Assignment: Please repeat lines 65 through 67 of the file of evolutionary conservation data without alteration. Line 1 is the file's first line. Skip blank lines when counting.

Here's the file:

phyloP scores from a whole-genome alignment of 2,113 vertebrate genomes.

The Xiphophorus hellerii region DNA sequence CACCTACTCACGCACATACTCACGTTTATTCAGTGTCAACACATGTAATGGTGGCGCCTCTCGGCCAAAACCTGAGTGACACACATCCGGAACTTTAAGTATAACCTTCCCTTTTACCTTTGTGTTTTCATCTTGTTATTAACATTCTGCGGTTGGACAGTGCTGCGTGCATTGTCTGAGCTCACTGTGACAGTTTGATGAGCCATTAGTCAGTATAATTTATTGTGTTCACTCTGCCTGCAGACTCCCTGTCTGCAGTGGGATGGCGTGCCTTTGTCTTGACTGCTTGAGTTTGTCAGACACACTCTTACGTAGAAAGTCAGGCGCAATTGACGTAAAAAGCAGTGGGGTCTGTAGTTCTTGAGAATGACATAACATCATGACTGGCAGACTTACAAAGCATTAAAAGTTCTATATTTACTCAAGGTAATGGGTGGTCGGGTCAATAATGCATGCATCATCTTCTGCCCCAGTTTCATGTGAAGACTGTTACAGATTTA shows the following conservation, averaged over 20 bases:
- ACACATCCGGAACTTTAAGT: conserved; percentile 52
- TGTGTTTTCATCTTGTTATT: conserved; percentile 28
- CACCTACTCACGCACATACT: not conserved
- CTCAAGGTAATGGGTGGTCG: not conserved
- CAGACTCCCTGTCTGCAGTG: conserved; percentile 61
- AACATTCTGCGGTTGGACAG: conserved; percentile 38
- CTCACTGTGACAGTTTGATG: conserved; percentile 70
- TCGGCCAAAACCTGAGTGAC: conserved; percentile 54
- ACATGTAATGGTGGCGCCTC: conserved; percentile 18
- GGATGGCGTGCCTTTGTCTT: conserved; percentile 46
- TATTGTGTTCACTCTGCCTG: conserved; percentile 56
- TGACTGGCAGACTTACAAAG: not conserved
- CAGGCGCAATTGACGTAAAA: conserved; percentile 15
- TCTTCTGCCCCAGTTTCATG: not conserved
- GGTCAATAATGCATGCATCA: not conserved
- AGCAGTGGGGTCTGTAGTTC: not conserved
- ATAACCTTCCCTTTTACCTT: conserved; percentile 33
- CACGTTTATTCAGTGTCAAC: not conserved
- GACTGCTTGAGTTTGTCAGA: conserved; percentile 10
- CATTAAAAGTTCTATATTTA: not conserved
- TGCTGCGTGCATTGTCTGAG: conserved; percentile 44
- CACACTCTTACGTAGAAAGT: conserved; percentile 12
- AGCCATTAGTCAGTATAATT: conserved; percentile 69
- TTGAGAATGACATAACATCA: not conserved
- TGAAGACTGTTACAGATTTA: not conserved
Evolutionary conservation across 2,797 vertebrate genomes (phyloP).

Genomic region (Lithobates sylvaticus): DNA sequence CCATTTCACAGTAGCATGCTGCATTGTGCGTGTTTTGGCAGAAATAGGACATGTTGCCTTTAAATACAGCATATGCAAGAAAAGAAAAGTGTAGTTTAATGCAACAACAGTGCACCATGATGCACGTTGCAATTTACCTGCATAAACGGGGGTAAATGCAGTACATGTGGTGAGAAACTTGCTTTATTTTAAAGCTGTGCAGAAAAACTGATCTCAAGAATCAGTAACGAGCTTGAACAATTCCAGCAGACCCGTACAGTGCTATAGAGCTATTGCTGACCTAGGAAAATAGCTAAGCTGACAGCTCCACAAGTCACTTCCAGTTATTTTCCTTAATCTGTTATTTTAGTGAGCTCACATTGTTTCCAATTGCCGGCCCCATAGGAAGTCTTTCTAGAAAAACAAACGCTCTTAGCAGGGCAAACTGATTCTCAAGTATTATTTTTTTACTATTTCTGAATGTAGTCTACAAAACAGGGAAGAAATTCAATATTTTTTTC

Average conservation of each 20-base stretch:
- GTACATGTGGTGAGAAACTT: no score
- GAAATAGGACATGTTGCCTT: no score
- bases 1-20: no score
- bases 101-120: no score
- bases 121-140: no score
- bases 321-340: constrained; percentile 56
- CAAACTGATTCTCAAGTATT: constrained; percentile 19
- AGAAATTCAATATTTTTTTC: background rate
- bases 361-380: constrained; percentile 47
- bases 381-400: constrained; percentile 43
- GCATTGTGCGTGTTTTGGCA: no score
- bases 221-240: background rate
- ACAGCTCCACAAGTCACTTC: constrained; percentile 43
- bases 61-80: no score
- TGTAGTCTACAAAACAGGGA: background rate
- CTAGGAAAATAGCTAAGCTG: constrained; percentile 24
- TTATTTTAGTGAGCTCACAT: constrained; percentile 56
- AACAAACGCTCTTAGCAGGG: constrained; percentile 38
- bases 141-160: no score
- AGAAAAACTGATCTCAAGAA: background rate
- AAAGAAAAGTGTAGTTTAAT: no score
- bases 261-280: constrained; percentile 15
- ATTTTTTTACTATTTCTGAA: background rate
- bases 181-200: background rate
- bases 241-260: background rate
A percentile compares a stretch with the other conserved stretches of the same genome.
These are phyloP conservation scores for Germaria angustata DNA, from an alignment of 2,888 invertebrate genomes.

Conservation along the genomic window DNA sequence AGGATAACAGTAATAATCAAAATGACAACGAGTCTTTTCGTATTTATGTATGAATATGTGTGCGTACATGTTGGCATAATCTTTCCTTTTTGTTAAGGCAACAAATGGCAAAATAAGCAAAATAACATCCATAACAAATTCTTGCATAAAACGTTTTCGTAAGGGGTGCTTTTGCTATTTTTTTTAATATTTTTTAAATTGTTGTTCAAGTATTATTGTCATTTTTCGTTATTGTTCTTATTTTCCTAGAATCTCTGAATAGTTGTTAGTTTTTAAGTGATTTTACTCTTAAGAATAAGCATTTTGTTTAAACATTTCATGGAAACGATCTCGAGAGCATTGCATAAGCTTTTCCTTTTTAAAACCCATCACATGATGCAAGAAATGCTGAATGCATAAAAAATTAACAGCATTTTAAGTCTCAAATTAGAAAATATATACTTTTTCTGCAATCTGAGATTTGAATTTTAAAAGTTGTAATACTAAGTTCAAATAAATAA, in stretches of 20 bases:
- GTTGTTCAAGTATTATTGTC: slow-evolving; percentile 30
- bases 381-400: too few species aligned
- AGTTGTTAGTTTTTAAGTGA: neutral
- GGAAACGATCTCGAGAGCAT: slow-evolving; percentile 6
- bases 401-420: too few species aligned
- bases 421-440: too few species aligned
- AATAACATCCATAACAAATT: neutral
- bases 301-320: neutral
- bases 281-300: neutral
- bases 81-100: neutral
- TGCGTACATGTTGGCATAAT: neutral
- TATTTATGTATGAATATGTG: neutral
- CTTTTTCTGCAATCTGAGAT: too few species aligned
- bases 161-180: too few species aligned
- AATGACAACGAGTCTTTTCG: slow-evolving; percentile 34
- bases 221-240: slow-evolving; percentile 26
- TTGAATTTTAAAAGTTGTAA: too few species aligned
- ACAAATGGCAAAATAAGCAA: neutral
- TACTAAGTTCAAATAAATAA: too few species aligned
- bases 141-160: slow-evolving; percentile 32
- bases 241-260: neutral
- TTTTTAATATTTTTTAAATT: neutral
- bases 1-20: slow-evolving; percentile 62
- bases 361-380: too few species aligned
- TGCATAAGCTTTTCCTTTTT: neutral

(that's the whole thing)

- AATAACATCCATAACAAATT: neutral
- bases 301-320: neutral
- bases 281-300: neutral